On the way to Conegliano between Farra and Col San Martino, rise the Towers of Credazzo, the remains of Credazzo Castle (from “credaz” - clay, possibly referring to the clay of the surrounding hills) a Collalto estate since the tenth century and enlarged in the thirteenth century, which was most certainly rebuilt on the ruins of older buildings destroyed by the barbarian invasions of the Lombards, Huns and Hungarians (Farra is a Lombardic name). The first documentation using the name of Credazzo dates to before 1233, by which time the fortress had long been under the control of the Da Camino family and was at the centre of a small fiefdom which also included the village of Credazzo (the ancient Villa Credacii) and the beautiful church of San Vigilio. The latter was built between the eleventh and twelfth centuries in a splendid panoramic position and later dedicated to San Vigilio. It was enlarged in the fifteenth century and the interior was decorated with frescoes, while the sixteenth century saw the addition of the apse and the bell tower.
The Cistercian Abbey of Santa Maria in Follina is one of the most famous monuments in the Veneto Region. The abbey, known as the Abbey of Sanavalle (Valsana being the name of the valley) or Follina, was founded on the site of an earlier Benedictine building in 1146 by Cistercian monks sent there by St. Bernard of Clairvaux. The present church has the typical construction of a Latin cross ground plan with the façade facing west and the apse facing east following Cistercian symbolism. Inside the basilica some valuable works are worth mentioning: the large wooden table in the neo-Gothic style built by Venetian masters in 1921, a perfect copy of the original found in the church of San Zaccaria in Venice. The basilica also includes the sandstone statue of Our Lady of the Holy Chalice, thought by some to originate from Nubia in the sixth century, the fresco “Madonna with Child and Saints” painted in 1527 by Francesco da Milano, and a remarkable wooden crucifix from the Baroque period.
The splendid cloister, earlier in date than the basilica and perfectly preserved, was completed in 1268 when the Cistercian monks settled in the monastery. A plaque in Gothic letters shows the date and the names of the builders of the cloister (the monks Arnaldo and Andrea and the magistros - master builders Zardino and Armano) onto which the most important rooms of the abbey look out: the chapter house, refectory, library and the parlatorio. At the centre, a traditional fountain is found with a monolithic basin. The arches are supported by pairs of single columns, and at the corners, four bundled columns. The shafts are twisted, herringbone, smooth, undulating, papyrus-style or with lotus flower decorations, while the capitals are geometric, naturalistic or symbolic. The Romanesque-style bell tower with a square ground plan is the oldest artefact in the architectural complex of the abbey, and an elegant Chiostrino dell’Abate (Abbot’s Cloister) and loggia from the sixteenth century are also worthy of note. After 1448, with the suppression of the Cistercians, the monastery became a Commendatory Abbey. Among the more famous Commendatory Abbots we find people such as: Pietro Barbo (in 1455) who later became Pope Paul II and St. Charles Borromeo (in 1560). In 1578 the Abbey passed to the Camaldolese monks until its suppression in 1771. The present basilica was built between 1308 and 1338 and was consecrated on 10 October, 1474, and is dedicated to the Annunciation.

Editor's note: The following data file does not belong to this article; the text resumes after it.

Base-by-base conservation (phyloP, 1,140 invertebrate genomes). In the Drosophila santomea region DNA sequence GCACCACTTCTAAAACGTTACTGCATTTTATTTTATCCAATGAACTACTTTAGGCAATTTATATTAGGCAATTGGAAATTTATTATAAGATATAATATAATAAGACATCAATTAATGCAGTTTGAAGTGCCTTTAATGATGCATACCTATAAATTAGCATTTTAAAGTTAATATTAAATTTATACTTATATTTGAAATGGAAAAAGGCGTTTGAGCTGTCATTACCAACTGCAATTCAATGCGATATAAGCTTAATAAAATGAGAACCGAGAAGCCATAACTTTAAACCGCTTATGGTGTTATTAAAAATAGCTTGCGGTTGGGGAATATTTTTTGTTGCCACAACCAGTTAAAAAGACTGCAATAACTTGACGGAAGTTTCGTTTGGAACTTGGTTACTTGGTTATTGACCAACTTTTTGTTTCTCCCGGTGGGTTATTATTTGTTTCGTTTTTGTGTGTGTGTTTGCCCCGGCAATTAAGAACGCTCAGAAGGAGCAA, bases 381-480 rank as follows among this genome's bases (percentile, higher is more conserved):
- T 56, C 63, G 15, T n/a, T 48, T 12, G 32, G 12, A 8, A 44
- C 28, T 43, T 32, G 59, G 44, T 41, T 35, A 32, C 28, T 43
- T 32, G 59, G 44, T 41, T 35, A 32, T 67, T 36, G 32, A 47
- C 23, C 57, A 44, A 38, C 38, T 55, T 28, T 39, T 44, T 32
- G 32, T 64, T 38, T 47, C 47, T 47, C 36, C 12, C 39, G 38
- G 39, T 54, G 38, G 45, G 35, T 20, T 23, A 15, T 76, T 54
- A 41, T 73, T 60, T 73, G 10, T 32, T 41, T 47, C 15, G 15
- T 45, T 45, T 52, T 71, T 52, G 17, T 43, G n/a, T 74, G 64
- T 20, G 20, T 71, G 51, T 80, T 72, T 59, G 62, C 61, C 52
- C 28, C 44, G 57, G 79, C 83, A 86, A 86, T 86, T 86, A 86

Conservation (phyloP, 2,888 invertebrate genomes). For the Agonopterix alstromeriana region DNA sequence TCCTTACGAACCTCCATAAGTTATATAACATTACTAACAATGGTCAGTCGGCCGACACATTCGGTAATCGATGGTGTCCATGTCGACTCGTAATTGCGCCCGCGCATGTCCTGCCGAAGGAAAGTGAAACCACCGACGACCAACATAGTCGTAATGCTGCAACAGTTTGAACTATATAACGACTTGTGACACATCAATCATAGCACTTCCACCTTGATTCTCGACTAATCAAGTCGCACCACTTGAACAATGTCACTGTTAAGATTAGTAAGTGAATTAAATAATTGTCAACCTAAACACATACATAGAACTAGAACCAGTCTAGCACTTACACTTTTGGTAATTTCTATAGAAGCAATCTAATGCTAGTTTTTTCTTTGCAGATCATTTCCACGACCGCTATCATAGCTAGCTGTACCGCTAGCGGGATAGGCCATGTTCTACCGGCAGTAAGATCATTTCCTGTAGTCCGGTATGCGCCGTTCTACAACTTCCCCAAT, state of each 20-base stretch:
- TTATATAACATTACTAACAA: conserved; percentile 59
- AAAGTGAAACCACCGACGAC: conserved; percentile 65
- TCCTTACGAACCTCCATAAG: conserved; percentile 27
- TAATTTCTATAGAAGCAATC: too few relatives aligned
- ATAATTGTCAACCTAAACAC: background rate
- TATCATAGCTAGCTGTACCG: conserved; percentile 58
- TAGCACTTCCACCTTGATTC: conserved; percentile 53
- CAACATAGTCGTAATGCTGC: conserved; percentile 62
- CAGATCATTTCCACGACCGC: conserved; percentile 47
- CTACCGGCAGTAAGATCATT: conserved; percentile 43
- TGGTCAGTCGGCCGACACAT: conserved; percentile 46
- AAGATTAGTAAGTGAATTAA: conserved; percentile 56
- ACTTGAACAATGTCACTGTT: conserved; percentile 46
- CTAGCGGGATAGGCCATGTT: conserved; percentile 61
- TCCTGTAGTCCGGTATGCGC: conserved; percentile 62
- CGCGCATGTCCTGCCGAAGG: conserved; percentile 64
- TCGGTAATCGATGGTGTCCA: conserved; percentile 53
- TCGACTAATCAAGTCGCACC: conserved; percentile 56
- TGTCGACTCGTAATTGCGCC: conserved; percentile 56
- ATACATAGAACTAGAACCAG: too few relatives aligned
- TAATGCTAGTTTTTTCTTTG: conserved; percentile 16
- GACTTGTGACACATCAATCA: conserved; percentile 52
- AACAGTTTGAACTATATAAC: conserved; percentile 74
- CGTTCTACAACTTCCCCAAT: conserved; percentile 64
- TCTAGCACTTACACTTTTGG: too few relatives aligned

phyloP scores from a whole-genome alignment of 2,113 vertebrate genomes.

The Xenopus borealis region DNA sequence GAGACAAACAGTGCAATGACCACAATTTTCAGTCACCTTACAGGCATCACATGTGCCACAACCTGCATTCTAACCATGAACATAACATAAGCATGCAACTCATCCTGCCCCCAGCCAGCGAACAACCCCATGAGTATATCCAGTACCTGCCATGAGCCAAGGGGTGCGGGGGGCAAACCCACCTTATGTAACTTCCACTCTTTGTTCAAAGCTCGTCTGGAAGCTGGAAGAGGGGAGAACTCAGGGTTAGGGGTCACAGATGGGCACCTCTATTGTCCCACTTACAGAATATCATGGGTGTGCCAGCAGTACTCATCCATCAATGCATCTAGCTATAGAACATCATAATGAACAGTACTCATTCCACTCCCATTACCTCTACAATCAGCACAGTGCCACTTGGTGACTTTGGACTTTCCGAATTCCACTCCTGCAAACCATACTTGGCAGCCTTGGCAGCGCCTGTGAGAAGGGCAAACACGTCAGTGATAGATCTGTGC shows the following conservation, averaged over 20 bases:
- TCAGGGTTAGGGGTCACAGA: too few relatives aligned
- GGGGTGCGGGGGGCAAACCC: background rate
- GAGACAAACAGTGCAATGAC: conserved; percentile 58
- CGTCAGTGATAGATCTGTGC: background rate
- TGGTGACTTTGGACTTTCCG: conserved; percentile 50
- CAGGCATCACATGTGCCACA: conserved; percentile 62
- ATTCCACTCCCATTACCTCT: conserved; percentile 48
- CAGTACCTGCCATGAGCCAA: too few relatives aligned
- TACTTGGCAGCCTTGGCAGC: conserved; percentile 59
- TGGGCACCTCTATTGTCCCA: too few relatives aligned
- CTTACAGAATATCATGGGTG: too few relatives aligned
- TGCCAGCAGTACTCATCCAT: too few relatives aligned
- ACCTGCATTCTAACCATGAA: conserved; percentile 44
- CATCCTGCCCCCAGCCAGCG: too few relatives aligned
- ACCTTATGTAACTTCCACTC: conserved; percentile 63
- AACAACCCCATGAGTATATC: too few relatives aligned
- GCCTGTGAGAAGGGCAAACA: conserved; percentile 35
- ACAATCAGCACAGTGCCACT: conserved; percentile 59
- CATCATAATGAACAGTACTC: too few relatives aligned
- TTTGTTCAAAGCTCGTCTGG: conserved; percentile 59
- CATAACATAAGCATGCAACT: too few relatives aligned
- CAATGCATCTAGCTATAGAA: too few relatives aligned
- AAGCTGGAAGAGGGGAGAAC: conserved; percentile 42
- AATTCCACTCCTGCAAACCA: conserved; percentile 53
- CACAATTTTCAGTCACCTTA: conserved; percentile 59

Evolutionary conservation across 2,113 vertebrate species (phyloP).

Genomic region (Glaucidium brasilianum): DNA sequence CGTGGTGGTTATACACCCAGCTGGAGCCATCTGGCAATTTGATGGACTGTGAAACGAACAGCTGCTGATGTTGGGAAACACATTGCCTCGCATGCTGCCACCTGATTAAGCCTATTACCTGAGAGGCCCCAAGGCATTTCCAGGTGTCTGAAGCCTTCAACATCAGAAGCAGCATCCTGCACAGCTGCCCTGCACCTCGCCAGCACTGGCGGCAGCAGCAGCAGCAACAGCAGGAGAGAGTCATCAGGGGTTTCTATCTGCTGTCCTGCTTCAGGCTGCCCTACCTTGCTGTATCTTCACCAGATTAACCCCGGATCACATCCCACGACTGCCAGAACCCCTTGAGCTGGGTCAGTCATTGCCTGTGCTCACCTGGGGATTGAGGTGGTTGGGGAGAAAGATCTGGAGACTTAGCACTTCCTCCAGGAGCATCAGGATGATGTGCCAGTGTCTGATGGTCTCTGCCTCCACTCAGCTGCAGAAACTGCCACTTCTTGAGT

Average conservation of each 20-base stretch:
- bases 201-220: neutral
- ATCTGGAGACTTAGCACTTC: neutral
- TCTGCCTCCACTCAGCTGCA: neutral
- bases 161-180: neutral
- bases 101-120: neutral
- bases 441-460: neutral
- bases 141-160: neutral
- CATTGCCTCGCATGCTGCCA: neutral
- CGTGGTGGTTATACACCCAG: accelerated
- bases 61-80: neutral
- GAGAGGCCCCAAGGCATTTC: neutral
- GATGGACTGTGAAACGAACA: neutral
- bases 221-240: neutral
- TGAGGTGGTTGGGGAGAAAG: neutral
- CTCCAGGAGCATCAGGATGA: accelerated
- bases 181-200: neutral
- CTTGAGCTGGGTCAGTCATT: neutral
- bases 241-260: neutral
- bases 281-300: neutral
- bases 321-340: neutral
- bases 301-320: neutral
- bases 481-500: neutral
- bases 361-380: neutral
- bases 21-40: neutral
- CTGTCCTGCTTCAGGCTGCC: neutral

Cison was founded by the Romans as a military camp. When the Cistercian monks arrived in the valley in 1146 they drained the marshes and began working with wool. In 1236 Cison belonged to the Da Camino family who put their castles, including that of Cison, under the protection of Emperor Frederick II swearing loyalty to his imperial vicar Ezzelino da Romano. In 1436 the Republic of Venice gave the castle and the county of Valmareno to the captains of fortune Erasmo da Narni, known as Gattamelata, and Brandolino da Bagnacavallo who, three years later, bought Gattamelata’s share for 3 thousand ducats. In 1797, with the fall of the Serenissima thanks to Napoleon, the Brandolini nobles lost Valmareno.